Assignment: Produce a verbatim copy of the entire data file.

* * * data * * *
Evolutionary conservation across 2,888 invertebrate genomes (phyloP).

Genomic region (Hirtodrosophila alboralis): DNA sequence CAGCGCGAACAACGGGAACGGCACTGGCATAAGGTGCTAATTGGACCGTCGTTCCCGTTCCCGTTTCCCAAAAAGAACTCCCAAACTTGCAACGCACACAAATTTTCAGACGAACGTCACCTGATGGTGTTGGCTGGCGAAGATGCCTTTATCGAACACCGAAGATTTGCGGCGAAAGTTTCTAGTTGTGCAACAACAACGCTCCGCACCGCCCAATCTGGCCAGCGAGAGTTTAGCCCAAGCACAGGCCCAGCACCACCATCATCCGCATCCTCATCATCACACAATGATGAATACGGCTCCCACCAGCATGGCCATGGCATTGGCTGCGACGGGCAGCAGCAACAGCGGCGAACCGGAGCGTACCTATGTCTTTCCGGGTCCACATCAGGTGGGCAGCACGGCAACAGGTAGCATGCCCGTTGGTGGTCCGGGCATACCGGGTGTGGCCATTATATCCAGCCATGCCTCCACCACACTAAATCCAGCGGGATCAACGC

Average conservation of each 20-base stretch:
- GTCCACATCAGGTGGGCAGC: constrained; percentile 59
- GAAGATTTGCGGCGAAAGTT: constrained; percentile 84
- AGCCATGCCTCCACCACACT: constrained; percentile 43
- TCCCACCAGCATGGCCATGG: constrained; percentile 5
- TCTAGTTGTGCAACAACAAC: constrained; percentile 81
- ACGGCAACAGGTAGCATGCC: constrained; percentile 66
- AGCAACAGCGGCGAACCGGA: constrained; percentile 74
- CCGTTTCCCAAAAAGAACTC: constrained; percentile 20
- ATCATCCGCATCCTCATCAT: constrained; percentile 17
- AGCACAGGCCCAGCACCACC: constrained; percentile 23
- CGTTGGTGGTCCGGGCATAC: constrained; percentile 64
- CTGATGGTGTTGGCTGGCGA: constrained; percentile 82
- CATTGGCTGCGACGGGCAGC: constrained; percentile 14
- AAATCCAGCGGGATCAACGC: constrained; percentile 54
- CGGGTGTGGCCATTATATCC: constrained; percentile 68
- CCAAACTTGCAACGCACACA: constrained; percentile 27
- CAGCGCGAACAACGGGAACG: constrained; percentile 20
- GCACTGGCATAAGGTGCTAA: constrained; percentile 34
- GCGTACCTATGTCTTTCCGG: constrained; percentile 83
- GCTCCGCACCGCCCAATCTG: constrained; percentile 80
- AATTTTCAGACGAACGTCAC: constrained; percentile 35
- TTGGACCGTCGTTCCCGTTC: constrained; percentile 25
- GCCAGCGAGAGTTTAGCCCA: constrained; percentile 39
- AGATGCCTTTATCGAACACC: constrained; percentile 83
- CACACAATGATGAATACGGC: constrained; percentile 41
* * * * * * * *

Evolutionary conservation across 2,888 invertebrate genomes (phyloP).

Genomic region (Hirtodrosophila alboralis): DNA sequence CAGCGCGAACAACGGGAACGGCACTGGCATAAGGTGCTAATTGGACCGTCGTTCCCGTTCCCGTTTCCCAAAAAGAACTCCCAAACTTGCAACGCACACAAATTTTCAGACGAACGTCACCTGATGGTGTTGGCTGGCGAAGATGCCTTTATCGAACACCGAAGATTTGCGGCGAAAGTTTCTAGTTGTGCAACAACAACGCTCCGCACCGCCCAATCTGGCCAGCGAGAGTTTAGCCCAAGCACAGGCCCAGCACCACCATCATCCGCATCCTCATCATCACACAATGATGAATACGGCTCCCACCAGCATGGCCATGGCATTGGCTGCGACGGGCAGCAGCAACAGCGGCGAACCGGAGCGTACCTATGTCTTTCCGGGTCCACATCAGGTGGGCAGCACGGCAACAGGTAGCATGCCCGTTGGTGGTCCGGGCATACCGGGTGTGGCCATTATATCCAGCCATGCCTCCACCACACTAAATCCAGCGGGATCAACGC

Average conservation of each 20-base stretch:
- GTCCACATCAGGTGGGCAGC: constrained; percentile 59
- GAAGATTTGCGGCGAAAGTT: constrained; percentile 84
- AGCCATGCCTCCACCACACT: constrained; percentile 43
- TCCCACCAGCATGGCCATGG: constrained; percentile 5
- TCTAGTTGTGCAACAACAAC: constrained; percentile 81
- ACGGCAACAGGTAGCATGCC: constrained; percentile 66
- AGCAACAGCGGCGAACCGGA: constrained; percentile 74
- CCGTTTCCCAAAAAGAACTC: constrained; percentile 20
- ATCATCCGCATCCTCATCAT: constrained; percentile 17
- AGCACAGGCCCAGCACCACC: constrained; percentile 23
- CGTTGGTGGTCCGGGCATAC: constrained; percentile 64
- CTGATGGTGTTGGCTGGCGA: constrained; percentile 82
- CATTGGCTGCGACGGGCAGC: constrained; percentile 14
- AAATCCAGCGGGATCAACGC: constrained; percentile 54
- CGGGTGTGGCCATTATATCC: constrained; percentile 68
- CCAAACTTGCAACGCACACA: constrained; percentile 27
- CAGCGCGAACAACGGGAACG: constrained; percentile 20
- GCACTGGCATAAGGTGCTAA: constrained; percentile 34
- GCGTACCTATGTCTTTCCGG: constrained; percentile 83
- GCTCCGCACCGCCCAATCTG: constrained; percentile 80
- AATTTTCAGACGAACGTCAC: constrained; percentile 35
- TTGGACCGTCGTTCCCGTTC: constrained; percentile 25
- GCCAGCGAGAGTTTAGCCCA: constrained; percentile 39
- AGATGCCTTTATCGAACACC: constrained; percentile 83
- CACACAATGATGAATACGGC: constrained; percentile 41